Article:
Friday, May 2, 2008

How far out can we plan?

This has been coming up a lot lately in my conversations with teachers. Many of them want to know what is the plan for projectors, for SmartBoards, for computers on carts, etc... It is always a very tough conversation. Often, the answer is that the plan for the coming year is to complete putting projectors in classrooms. After that, there is no script for what to do. The reason? The minute you commit to a plan, you are stuck with it. Teachers expect it. If you need to change the plan, you upset a lot of people who have been patiently (?) waiting for their turn to get a particular piece of equipment. I don't blame them. I would feel the same way.

The problem is that technology changes so quickly that to commit to doing something in two years is like playing the lottery. Every week I learn about some new technology that could potentially revolutionize the classroom. How can we commit to a piece of equipment then that might be obsolete by the time we purchase it.

Instead, we need to allow for some flexibility. But how do we do this and still send a clear message to teachers that we are working on your behalf to give you the best tools to do the job? When teachers are already stretched to the point of maximum patience waiting for equipment while neighbor classrooms are outfitted ahead of them, it is difficult to communicate this without building anxiety. One thing is for sure. You can never communicate too much, just not enough.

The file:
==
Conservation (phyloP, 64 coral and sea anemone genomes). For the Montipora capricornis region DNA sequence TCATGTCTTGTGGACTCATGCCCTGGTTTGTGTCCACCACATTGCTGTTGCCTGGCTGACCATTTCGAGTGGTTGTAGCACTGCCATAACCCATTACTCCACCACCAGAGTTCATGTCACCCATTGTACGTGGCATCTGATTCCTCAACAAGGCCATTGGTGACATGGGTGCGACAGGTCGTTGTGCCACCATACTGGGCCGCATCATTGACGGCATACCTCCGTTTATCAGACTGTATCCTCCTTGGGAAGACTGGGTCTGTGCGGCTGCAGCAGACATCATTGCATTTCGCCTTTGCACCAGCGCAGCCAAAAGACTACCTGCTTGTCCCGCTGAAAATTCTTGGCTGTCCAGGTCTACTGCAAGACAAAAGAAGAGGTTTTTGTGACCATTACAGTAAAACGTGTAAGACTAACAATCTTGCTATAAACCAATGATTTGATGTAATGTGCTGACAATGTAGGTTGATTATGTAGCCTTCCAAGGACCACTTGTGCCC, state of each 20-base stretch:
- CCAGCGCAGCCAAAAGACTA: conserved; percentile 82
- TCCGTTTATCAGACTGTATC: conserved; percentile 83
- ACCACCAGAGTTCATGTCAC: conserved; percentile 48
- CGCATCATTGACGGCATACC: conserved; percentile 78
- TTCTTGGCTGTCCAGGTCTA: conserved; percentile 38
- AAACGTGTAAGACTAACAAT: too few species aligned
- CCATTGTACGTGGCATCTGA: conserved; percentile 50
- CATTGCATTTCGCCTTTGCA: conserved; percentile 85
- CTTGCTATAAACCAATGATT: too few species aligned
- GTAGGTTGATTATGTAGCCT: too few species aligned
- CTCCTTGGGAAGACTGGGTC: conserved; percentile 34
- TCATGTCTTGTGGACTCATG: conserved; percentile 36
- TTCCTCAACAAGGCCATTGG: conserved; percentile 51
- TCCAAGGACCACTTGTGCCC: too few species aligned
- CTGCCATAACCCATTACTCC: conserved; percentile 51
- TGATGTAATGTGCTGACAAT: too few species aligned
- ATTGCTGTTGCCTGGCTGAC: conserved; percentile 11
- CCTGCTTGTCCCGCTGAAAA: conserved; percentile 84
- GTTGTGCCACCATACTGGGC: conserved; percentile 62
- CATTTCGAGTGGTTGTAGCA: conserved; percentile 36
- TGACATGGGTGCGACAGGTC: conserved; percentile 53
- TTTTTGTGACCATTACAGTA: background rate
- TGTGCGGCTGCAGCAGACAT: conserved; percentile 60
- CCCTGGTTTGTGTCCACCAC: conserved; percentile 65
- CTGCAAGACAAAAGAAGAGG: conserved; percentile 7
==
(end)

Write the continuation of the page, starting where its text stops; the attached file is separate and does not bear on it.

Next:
2 comments:

  1. I think you hit on the most important thing with your last sentence. Teachers get frustrated because they don't want to be forgotten or feel left behind. I think a full, clearly-communicated explanation of what exactly is going to happen next and what is being considered for after that would be really helpful. I think, too, if we can assure a teacher that they will be getting tools to be able to do certain things in their classroom, they can be open to the idea that it might look different than their neighbor's due to advances in technology. This doesn't mean some teachers won't be frustrated with waiting, but clear communication will help allay this frustration.

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  2. Thanks jsamec. I agree that teachers are more frustrated with not knowing what is happening than with not having equipment. I am all for improved communciations, but I am also aware that changing on the fly causes increased frustration. So many people are cautious about what they tell people so they won't look like they are going back on their word. I guess I am just trying to find the balance between having a transparent process and giving people false hope.

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